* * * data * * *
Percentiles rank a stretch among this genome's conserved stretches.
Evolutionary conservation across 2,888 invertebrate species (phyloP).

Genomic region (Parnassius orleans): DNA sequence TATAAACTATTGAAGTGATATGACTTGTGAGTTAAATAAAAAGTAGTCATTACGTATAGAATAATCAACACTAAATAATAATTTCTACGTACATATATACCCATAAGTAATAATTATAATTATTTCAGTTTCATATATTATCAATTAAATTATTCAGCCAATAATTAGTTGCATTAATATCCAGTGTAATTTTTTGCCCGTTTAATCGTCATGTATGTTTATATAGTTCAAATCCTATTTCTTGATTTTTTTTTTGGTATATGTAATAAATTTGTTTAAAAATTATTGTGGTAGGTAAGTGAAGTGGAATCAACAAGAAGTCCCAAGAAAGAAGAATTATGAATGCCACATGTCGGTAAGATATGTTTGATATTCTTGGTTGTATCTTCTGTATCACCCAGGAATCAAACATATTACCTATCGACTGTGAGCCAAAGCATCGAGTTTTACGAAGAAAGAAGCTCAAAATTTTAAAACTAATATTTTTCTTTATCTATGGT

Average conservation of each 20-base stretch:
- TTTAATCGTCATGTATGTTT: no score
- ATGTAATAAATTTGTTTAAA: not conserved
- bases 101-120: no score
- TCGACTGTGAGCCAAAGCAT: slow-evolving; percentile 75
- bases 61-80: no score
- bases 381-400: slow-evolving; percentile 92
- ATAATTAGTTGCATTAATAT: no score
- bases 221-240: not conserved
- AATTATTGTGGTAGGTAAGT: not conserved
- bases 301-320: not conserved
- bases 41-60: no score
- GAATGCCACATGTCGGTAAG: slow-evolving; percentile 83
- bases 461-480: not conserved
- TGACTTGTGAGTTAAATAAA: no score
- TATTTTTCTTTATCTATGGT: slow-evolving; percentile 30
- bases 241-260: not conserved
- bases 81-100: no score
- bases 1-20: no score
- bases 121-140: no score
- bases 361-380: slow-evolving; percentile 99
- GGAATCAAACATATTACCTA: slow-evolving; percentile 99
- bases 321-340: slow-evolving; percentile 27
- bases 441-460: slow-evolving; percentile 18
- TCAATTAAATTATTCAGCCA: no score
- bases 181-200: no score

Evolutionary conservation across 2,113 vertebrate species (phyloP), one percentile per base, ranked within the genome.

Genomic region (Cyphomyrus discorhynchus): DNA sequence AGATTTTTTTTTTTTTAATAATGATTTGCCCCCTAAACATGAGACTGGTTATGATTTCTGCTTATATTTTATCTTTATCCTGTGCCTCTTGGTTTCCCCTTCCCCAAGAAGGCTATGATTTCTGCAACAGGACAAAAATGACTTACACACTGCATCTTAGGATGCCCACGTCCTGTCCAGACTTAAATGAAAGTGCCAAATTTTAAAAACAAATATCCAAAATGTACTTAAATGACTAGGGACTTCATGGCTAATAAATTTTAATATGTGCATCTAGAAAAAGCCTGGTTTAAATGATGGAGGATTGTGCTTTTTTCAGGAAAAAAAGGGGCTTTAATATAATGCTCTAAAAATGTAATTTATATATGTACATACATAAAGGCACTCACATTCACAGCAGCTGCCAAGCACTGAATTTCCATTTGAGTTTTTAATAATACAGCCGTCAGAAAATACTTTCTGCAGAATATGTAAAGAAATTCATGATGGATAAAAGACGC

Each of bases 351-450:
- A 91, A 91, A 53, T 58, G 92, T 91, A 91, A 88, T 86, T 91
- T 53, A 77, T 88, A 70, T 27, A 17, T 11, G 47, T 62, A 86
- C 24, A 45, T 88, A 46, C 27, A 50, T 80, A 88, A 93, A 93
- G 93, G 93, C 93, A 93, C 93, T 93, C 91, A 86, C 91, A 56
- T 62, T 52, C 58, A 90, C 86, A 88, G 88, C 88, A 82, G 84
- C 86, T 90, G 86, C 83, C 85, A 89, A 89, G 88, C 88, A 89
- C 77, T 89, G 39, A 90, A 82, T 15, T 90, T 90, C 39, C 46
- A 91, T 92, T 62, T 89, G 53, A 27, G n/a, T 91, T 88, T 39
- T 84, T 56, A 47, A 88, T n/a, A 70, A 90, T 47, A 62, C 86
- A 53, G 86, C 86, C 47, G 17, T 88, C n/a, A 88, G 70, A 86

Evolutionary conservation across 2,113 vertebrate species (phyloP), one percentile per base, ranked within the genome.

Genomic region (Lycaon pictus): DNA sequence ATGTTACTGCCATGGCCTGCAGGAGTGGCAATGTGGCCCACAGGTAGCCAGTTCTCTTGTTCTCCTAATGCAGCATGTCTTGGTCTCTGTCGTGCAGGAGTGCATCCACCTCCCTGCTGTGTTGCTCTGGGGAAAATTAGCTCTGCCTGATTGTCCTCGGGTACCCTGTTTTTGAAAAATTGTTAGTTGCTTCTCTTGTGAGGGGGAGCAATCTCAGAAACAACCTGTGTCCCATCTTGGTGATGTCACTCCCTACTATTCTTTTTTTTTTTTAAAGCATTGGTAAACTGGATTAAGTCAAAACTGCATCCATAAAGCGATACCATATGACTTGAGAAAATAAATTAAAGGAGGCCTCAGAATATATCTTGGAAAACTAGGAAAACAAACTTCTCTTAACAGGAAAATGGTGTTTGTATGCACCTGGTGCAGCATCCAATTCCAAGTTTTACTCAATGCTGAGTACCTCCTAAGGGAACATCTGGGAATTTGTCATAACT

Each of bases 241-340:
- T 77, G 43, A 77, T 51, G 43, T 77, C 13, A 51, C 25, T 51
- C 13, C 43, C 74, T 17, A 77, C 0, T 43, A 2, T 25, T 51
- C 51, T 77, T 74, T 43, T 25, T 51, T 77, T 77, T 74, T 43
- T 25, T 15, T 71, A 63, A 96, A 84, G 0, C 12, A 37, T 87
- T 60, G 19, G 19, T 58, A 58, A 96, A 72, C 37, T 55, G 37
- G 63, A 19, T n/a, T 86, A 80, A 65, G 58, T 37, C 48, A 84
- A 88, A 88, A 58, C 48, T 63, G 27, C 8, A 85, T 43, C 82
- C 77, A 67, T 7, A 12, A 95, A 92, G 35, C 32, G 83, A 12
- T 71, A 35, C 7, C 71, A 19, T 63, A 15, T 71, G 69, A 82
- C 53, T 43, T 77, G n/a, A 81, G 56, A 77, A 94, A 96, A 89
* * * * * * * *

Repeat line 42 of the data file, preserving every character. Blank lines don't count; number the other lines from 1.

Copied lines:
- A 53, G 86, C 86, C 47, G 17, T 88, C n/a, A 88, G 70, A 86